By not cleaning between your teeth, you’re putting your oral health at risk.

What if I don’t clean between my teeth?

Someone might offer you a breath mint!

Bad breath, also known as halitosis, is one of the many consequences of plaque. In fact, poor dental hygiene is one of the main causes of bad breath [4]. Indeed, if you don’t get rid of leftover food and bacteria, particularly from between your teeth, food will start to decay, producing a foul smell [5]. On top of giving you bad breath, plaque can affect the appearance of your teeth. Because of the build-up, your teeth can start to look yellow, while the acids in plaque can erode enamel, causing stains and decay to appear on the tooth surface. Cleaning between your teeth on a daily basis can be of great help in preventing these sorts of issues.

You're creating the perfect conditions for gum disease and further complications

You wouldn’t think it but those small hidden spaces between your teeth can actually cause a lot of damage in your mouth. Indeed, this is a hotspot for food debris and bacteria. If you don’t actively remove them, they stick around and form plaque. This plaque can damage your teeth, potentially causing decay and sensitivity [6], but also has serious implications for your gum health. Indeed, the bacteria in plaque release toxins [7] which can cause gum disease.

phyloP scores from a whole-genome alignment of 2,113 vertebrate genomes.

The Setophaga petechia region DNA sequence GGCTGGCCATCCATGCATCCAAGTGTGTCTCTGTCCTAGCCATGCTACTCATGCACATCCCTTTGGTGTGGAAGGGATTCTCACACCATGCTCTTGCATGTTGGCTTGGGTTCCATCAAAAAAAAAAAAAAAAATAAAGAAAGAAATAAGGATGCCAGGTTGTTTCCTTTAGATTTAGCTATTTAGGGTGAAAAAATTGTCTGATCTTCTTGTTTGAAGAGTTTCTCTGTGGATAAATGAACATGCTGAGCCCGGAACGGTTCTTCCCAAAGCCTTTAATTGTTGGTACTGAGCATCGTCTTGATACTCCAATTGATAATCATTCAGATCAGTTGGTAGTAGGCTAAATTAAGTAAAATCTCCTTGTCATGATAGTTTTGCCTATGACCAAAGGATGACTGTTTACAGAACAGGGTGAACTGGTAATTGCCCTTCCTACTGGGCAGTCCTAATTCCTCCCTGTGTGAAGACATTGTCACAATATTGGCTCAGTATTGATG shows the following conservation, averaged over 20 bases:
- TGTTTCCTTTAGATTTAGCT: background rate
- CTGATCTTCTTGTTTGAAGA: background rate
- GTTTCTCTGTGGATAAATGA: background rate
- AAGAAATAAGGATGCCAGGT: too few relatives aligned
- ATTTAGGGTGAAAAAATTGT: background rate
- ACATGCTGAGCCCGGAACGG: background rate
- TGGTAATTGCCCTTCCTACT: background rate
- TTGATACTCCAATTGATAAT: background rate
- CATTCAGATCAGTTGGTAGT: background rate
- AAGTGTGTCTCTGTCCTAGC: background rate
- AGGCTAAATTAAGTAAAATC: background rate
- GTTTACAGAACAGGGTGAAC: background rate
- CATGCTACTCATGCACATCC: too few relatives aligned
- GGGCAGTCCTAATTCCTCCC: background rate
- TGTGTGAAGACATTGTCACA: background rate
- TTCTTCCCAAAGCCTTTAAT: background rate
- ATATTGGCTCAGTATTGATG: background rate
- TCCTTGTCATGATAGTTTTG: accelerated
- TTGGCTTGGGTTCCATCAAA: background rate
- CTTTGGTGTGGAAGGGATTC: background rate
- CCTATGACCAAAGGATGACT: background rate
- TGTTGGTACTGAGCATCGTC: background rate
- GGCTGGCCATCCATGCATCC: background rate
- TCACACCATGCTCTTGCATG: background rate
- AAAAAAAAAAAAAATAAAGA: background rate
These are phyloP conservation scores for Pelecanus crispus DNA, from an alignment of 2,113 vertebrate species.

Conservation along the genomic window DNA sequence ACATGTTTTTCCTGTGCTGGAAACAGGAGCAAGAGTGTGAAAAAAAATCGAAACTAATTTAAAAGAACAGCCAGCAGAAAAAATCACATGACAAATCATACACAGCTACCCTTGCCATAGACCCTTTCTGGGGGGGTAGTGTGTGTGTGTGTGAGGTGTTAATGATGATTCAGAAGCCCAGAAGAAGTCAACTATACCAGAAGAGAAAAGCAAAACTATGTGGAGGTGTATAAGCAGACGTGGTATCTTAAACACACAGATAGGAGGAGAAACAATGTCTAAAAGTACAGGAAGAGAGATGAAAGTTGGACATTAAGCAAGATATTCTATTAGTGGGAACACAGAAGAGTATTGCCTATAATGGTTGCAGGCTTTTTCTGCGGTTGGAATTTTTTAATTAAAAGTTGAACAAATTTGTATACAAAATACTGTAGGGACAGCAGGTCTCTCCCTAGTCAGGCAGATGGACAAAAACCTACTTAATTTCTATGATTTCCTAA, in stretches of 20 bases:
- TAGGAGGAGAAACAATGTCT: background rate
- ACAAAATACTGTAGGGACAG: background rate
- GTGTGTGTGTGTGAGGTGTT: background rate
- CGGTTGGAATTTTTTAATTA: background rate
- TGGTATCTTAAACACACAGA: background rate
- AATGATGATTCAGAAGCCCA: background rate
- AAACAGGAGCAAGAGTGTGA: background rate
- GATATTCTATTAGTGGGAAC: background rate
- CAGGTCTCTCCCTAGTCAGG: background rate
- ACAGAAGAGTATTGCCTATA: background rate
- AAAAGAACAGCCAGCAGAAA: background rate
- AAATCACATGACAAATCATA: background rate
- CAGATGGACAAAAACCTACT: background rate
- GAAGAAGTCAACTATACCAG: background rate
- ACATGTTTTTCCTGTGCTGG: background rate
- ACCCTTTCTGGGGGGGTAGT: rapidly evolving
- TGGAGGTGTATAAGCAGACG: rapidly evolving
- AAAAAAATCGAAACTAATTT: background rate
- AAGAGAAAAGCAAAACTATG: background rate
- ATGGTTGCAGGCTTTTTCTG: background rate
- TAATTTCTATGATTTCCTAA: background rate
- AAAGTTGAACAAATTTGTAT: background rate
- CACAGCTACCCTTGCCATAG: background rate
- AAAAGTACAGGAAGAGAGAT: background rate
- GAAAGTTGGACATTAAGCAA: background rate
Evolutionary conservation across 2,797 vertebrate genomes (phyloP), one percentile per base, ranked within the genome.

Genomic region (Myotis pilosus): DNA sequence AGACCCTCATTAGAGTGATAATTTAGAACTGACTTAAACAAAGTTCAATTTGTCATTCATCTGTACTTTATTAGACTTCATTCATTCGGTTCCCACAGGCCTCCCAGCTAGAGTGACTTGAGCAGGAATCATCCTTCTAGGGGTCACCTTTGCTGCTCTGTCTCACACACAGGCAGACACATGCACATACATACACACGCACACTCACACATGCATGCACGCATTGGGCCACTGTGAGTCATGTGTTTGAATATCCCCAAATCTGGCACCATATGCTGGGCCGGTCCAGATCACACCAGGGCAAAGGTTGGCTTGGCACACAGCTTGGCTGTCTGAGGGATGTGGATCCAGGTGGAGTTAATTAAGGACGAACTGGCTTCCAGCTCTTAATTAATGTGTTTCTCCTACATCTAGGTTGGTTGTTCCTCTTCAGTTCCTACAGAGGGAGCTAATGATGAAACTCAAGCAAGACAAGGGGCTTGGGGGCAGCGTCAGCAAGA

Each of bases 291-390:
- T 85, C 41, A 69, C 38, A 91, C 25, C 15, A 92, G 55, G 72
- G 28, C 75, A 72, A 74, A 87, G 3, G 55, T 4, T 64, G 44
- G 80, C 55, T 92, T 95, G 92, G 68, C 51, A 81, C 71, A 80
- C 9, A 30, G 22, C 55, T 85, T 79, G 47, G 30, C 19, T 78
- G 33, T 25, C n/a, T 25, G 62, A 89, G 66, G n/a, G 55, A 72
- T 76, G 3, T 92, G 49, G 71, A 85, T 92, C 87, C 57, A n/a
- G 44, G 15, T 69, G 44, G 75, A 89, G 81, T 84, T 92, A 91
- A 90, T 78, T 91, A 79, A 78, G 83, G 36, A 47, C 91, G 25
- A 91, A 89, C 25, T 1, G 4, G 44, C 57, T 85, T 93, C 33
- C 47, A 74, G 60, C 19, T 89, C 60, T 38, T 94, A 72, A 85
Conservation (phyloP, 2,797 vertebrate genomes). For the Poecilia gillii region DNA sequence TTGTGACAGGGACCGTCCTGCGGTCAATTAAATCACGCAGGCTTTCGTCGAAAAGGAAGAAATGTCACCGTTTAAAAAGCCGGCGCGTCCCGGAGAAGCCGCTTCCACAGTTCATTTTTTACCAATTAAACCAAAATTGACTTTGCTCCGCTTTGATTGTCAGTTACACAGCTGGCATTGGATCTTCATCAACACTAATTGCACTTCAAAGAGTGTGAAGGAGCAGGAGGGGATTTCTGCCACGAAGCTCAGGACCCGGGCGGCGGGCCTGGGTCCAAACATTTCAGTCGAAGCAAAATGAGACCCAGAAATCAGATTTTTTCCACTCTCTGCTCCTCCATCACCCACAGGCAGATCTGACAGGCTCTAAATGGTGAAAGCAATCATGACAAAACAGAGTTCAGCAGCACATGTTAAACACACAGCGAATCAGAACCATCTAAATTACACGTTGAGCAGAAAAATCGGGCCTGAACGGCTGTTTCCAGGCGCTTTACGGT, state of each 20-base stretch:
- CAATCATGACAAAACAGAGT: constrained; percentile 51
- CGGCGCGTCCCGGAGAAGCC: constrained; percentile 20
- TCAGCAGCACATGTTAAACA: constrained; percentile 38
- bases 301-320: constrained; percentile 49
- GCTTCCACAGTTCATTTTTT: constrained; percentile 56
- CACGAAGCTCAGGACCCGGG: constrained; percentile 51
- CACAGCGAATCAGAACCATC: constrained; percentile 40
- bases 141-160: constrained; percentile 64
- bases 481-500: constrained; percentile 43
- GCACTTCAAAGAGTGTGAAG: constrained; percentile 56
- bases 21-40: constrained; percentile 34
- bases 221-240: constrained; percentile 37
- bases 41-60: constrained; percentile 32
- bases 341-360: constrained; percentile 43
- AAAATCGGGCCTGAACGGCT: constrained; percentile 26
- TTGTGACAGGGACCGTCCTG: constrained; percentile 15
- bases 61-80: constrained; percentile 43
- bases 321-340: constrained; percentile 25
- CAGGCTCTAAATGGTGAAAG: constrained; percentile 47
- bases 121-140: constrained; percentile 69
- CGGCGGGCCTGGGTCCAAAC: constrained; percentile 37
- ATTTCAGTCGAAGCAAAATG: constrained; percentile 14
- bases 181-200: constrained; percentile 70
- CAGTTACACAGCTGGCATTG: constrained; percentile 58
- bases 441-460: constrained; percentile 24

As plaque builds up around the gum line, these toxins can easily come into contact and penetrate gum tissue, in turn irritating the gums and causing inflammation [8]. This is known as gingivitis, early-stage gum disease [9], and affects up to 90% of adults worldwide [10], depending on its exact definition. Symptoms include tenderness, swelling and/or bleeding when cleaning between your teeth [11].

By not cleaning between your teeth, you’re laying down the foundations for these types of issues. Before you know it, the bits of food and bacteria between your teeth have turned into plaque, damaging your gums and teeth. The good news is you can manage and reverse gingivitis with good oral care, which includes cleaning between your teeth daily [12].